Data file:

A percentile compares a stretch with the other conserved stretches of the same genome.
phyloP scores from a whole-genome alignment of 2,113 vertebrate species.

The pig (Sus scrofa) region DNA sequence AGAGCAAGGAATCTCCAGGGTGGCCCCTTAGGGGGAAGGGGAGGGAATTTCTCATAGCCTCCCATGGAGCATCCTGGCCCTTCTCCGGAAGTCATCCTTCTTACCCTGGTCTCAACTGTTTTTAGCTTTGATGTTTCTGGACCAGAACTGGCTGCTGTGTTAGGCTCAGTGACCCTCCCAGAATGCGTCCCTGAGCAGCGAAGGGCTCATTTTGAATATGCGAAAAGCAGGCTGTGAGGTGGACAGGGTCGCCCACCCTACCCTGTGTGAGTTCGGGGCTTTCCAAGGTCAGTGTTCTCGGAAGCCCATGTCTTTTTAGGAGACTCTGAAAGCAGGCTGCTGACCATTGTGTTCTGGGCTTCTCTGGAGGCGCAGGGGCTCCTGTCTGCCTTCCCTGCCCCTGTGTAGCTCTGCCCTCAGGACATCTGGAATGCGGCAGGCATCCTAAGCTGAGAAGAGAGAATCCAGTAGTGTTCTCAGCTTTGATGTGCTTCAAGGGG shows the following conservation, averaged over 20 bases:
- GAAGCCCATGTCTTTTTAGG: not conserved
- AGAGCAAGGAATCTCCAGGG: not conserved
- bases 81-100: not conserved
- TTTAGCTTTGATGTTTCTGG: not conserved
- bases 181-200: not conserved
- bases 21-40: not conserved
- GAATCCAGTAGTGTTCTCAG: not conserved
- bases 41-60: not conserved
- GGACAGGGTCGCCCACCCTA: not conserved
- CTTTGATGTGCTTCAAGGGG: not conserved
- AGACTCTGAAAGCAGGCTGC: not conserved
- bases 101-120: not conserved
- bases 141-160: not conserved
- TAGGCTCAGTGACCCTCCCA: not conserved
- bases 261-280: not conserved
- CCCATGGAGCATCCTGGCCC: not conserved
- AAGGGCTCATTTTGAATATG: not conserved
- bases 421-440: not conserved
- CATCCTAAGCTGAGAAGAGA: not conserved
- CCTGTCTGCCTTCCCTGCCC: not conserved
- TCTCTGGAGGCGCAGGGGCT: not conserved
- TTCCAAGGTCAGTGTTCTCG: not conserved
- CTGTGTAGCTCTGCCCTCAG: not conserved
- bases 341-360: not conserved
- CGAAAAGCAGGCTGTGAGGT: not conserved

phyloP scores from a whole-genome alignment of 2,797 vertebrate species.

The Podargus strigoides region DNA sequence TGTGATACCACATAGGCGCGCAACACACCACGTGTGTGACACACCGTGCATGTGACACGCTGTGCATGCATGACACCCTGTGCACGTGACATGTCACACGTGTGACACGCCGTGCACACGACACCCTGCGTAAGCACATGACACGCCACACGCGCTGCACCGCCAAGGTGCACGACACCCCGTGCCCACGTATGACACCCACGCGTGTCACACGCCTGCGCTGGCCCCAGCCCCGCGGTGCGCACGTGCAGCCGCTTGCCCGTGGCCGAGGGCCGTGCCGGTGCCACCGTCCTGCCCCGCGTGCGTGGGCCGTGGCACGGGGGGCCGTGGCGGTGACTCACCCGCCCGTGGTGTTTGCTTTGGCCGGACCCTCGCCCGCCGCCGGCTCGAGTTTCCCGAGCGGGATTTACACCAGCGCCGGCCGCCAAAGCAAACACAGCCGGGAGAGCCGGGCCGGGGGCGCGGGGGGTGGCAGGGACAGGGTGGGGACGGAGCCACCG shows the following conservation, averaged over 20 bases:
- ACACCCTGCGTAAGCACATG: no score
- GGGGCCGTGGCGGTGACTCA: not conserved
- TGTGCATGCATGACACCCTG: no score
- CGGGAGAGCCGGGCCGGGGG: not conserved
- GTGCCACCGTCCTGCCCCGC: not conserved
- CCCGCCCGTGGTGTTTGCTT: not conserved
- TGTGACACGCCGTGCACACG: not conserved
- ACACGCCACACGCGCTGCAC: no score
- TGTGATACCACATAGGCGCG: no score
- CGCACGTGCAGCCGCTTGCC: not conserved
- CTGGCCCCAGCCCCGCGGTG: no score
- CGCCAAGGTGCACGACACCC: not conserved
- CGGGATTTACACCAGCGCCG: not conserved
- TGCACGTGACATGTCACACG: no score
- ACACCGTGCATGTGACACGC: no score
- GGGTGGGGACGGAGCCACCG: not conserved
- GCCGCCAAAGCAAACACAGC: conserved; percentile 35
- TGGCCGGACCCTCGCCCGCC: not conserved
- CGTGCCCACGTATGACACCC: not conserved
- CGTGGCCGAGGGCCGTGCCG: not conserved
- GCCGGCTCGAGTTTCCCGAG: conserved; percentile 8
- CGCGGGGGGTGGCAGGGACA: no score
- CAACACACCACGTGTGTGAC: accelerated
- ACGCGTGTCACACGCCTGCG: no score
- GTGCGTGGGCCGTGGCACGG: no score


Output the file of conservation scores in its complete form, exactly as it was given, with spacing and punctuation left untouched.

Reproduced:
A percentile compares a stretch with the other conserved stretches of the same genome.
phyloP scores from a whole-genome alignment of 2,113 vertebrate species.

The pig (Sus scrofa) region DNA sequence AGAGCAAGGAATCTCCAGGGTGGCCCCTTAGGGGGAAGGGGAGGGAATTTCTCATAGCCTCCCATGGAGCATCCTGGCCCTTCTCCGGAAGTCATCCTTCTTACCCTGGTCTCAACTGTTTTTAGCTTTGATGTTTCTGGACCAGAACTGGCTGCTGTGTTAGGCTCAGTGACCCTCCCAGAATGCGTCCCTGAGCAGCGAAGGGCTCATTTTGAATATGCGAAAAGCAGGCTGTGAGGTGGACAGGGTCGCCCACCCTACCCTGTGTGAGTTCGGGGCTTTCCAAGGTCAGTGTTCTCGGAAGCCCATGTCTTTTTAGGAGACTCTGAAAGCAGGCTGCTGACCATTGTGTTCTGGGCTTCTCTGGAGGCGCAGGGGCTCCTGTCTGCCTTCCCTGCCCCTGTGTAGCTCTGCCCTCAGGACATCTGGAATGCGGCAGGCATCCTAAGCTGAGAAGAGAGAATCCAGTAGTGTTCTCAGCTTTGATGTGCTTCAAGGGG shows the following conservation, averaged over 20 bases:
- GAAGCCCATGTCTTTTTAGG: not conserved
- AGAGCAAGGAATCTCCAGGG: not conserved
- bases 81-100: not conserved
- TTTAGCTTTGATGTTTCTGG: not conserved
- bases 181-200: not conserved
- bases 21-40: not conserved
- GAATCCAGTAGTGTTCTCAG: not conserved
- bases 41-60: not conserved
- GGACAGGGTCGCCCACCCTA: not conserved
- CTTTGATGTGCTTCAAGGGG: not conserved
- AGACTCTGAAAGCAGGCTGC: not conserved
- bases 101-120: not conserved
- bases 141-160: not conserved
- TAGGCTCAGTGACCCTCCCA: not conserved
- bases 261-280: not conserved
- CCCATGGAGCATCCTGGCCC: not conserved
- AAGGGCTCATTTTGAATATG: not conserved
- bases 421-440: not conserved
- CATCCTAAGCTGAGAAGAGA: not conserved
- CCTGTCTGCCTTCCCTGCCC: not conserved
- TCTCTGGAGGCGCAGGGGCT: not conserved
- TTCCAAGGTCAGTGTTCTCG: not conserved
- CTGTGTAGCTCTGCCCTCAG: not conserved
- bases 341-360: not conserved
- CGAAAAGCAGGCTGTGAGGT: not conserved

phyloP scores from a whole-genome alignment of 2,797 vertebrate species.

The Podargus strigoides region DNA sequence TGTGATACCACATAGGCGCGCAACACACCACGTGTGTGACACACCGTGCATGTGACACGCTGTGCATGCATGACACCCTGTGCACGTGACATGTCACACGTGTGACACGCCGTGCACACGACACCCTGCGTAAGCACATGACACGCCACACGCGCTGCACCGCCAAGGTGCACGACACCCCGTGCCCACGTATGACACCCACGCGTGTCACACGCCTGCGCTGGCCCCAGCCCCGCGGTGCGCACGTGCAGCCGCTTGCCCGTGGCCGAGGGCCGTGCCGGTGCCACCGTCCTGCCCCGCGTGCGTGGGCCGTGGCACGGGGGGCCGTGGCGGTGACTCACCCGCCCGTGGTGTTTGCTTTGGCCGGACCCTCGCCCGCCGCCGGCTCGAGTTTCCCGAGCGGGATTTACACCAGCGCCGGCCGCCAAAGCAAACACAGCCGGGAGAGCCGGGCCGGGGGCGCGGGGGGTGGCAGGGACAGGGTGGGGACGGAGCCACCG shows the following conservation, averaged over 20 bases:
- ACACCCTGCGTAAGCACATG: no score
- GGGGCCGTGGCGGTGACTCA: not conserved
- TGTGCATGCATGACACCCTG: no score
- CGGGAGAGCCGGGCCGGGGG: not conserved
- GTGCCACCGTCCTGCCCCGC: not conserved
- CCCGCCCGTGGTGTTTGCTT: not conserved
- TGTGACACGCCGTGCACACG: not conserved
- ACACGCCACACGCGCTGCAC: no score
- TGTGATACCACATAGGCGCG: no score
- CGCACGTGCAGCCGCTTGCC: not conserved
- CTGGCCCCAGCCCCGCGGTG: no score
- CGCCAAGGTGCACGACACCC: not conserved
- CGGGATTTACACCAGCGCCG: not conserved
- TGCACGTGACATGTCACACG: no score
- ACACCGTGCATGTGACACGC: no score
- GGGTGGGGACGGAGCCACCG: not conserved
- GCCGCCAAAGCAAACACAGC: conserved; percentile 35
- TGGCCGGACCCTCGCCCGCC: not conserved
- CGTGCCCACGTATGACACCC: not conserved
- CGTGGCCGAGGGCCGTGCCG: not conserved
- GCCGGCTCGAGTTTCCCGAG: conserved; percentile 8
- CGCGGGGGGTGGCAGGGACA: no score
- CAACACACCACGTGTGTGAC: accelerated
- ACGCGTGTCACACGCCTGCG: no score
- GTGCGTGGGCCGTGGCACGG: no score